6 June 2020
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Will this bank levy make Dutton PM?

Peter Switzer
29 May 2017

By Peter Switzer

Personally I think the big banks are carrying on too much about the 0.06% bank levy but there’s a pretty good case that it was ill-timed. It could be argued we’ve asked some of our best conveyances to carry more weight just when they look like they were in winning mode.

It could prove to be a handicap that was unhelpful for an economy, which now could be looking at another weak economic growth result for the first quarter of 2017.

You might have missed it because you were reading tales of Peter Dutton eyeing off the PM’s job, the terrible Manchester bombing fallout, Trump versus Merkel or the ‘Schapelle is coming home’ story, but next week’s economic growth number could again sneak into the negative!

That would mean the last three quarters would look like minus 0.5% in the September quarter, then plus 1.1% in the December quarter and a possible negative in the March quarter!

In fact, the economic data has been so mixed that there is a growing number of economists who think the next move with interest rates will be down. However they remain in a minority.

And then there’s the stock market and our super to worry about.

It’s a pretty important week for the economy, with our stock market really having a battle with gravity ever since we nearly took out the 6000-level on the S&P/ASX 200 index. We reached 5956.50 on May 1 and it has been downhill ever since.

In case you aren’t an index watcher, we’re now at 5715.7, so that’s a 4% drop. By week’s end, we should have a good idea whether this recent sell off will be a short-run thing.

This comes when Wall Street (our usual market Pied Piper) has been welcoming in new record highs for their indexes.

So in summary, it looks like the Government has hit our banks, which make up 27% of the S&P/ASX 200 index and are crucial to taking the index up over the 6000 level and bolstering our super funds. And they’re doing this at a time when we might get another negative reading for economic growth.

This could be a “not happy Scott” moment for the country, if the growth number is worse than tipped next week.

This week we see building approvals, borrowing data, the crucial business investment numbers that have been disappointing since the mining boom petered out, retail figures, home prices, the latest health of manufacturing survey and new home sales.

However, what must be understood is that only the business investment numbers will tell us anything about the March quarter, which the economic growth reading next week will explain.

The importance of this week’s data might be that even if the March quarter ends up being a dud for growth, we might be able to point to April and May getting better, which is two-thirds of the current quarter we’re in.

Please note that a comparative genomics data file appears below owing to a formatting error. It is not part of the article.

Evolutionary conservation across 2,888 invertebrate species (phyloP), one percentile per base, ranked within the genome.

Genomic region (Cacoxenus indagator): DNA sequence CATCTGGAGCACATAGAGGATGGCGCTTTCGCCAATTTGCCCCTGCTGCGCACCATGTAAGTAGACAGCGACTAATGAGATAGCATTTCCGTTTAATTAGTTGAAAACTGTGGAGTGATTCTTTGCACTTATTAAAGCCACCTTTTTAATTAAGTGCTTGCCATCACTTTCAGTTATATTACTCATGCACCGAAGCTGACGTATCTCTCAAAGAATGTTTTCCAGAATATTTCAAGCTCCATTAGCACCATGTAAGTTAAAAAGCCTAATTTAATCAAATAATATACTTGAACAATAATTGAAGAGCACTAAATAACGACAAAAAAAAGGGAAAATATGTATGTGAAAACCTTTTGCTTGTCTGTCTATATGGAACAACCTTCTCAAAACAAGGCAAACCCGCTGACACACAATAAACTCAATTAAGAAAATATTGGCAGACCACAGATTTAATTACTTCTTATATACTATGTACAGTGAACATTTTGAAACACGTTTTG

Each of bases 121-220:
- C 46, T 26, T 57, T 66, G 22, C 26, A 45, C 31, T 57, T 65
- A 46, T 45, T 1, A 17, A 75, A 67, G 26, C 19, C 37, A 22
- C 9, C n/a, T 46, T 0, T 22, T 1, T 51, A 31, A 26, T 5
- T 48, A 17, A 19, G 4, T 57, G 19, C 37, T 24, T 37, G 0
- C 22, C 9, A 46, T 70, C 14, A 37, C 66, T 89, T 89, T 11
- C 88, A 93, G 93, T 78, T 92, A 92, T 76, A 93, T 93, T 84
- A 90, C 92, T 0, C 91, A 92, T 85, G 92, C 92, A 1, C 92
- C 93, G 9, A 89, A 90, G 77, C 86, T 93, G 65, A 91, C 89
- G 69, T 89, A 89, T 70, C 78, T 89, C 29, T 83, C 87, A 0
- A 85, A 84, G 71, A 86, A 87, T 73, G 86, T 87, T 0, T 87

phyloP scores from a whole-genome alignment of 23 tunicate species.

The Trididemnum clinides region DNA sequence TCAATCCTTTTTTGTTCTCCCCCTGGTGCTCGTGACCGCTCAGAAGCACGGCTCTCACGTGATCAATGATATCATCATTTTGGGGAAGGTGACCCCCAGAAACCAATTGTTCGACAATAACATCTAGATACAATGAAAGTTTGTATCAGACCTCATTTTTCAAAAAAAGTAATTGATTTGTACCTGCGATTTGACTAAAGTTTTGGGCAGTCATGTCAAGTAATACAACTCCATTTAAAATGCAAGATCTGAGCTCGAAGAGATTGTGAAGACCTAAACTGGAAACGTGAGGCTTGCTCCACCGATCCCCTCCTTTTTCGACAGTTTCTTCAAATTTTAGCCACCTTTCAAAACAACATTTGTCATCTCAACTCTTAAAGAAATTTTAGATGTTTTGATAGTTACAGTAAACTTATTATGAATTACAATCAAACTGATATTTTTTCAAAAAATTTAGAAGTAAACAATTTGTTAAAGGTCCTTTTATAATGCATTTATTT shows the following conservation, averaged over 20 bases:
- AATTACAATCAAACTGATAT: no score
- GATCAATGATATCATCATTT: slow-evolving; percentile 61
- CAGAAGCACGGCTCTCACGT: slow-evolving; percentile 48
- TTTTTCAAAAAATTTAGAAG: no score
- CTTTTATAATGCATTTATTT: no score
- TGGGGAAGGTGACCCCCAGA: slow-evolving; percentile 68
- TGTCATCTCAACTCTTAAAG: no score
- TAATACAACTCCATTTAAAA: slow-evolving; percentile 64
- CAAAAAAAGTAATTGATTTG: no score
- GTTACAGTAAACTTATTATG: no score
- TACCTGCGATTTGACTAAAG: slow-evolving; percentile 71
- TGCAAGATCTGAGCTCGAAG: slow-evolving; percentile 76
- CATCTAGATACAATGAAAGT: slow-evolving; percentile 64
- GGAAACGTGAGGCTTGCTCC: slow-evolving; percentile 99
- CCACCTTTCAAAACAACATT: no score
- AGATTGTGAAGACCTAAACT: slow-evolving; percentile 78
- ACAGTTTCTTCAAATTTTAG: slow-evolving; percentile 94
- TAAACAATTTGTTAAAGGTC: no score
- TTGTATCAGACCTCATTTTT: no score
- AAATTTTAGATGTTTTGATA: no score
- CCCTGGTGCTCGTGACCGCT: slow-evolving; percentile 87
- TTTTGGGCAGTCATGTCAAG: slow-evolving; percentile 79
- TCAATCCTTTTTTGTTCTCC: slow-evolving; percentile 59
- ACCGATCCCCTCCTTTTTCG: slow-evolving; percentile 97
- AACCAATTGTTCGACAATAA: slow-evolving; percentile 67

However, if the growth number is negative and the current data isn’t great, then Scott’s bank levy could be seen as a tax whose time should not have come now!

Another good piece of news you might not have seen was the latest on the Budget Deficit. 

In the 12 months to April 2017, the Budget deficit stood at $36.7 billion (around 2.2% of GDP) – the lowest rolling annual deficit recorded in the past 14 months and better than the average deficit over the past year of $38.7 billion.

This is how CommSec’s Craig James summed up the good story for the Treasurer: “The Government continues to exercise spending restraint. In fact, expenses or payments were $3.2 billion below the so-called ‘profile’ level or government estimates for this point in the year. Revenue also is lifting, with the rolling annual level of revenue growing at a 7.2% annual pace – the fastest growth in almost four years and faster than growth in payments for the 24th straight month.

“The Budget is currently in a stronger position than the government’s finance boffins have estimated. The good news is that improvement is coming from both sides of the balance sheet.”

You might recall the Mining Tax was introduced by Labor when the mining boom was ending and it raised precious little tax. The bank levy will raise $6.2 billion, if Treasury is right, or $4 billion if the banks’ calculations are right and there’s been a debate about this all week.

But both guesses from the Canberra number crunchers and the bank’s bean counters are based on assumptions about economic growth and what the business banks will do over the next four years.

That’s why a good week of data this week will not only be great news for the economy, business, job-seekers and wealth builders, it could take the pressure off the Prime Minister when it looks like there are those who think Peter Dutton, PM, is a good idea whose time has come!

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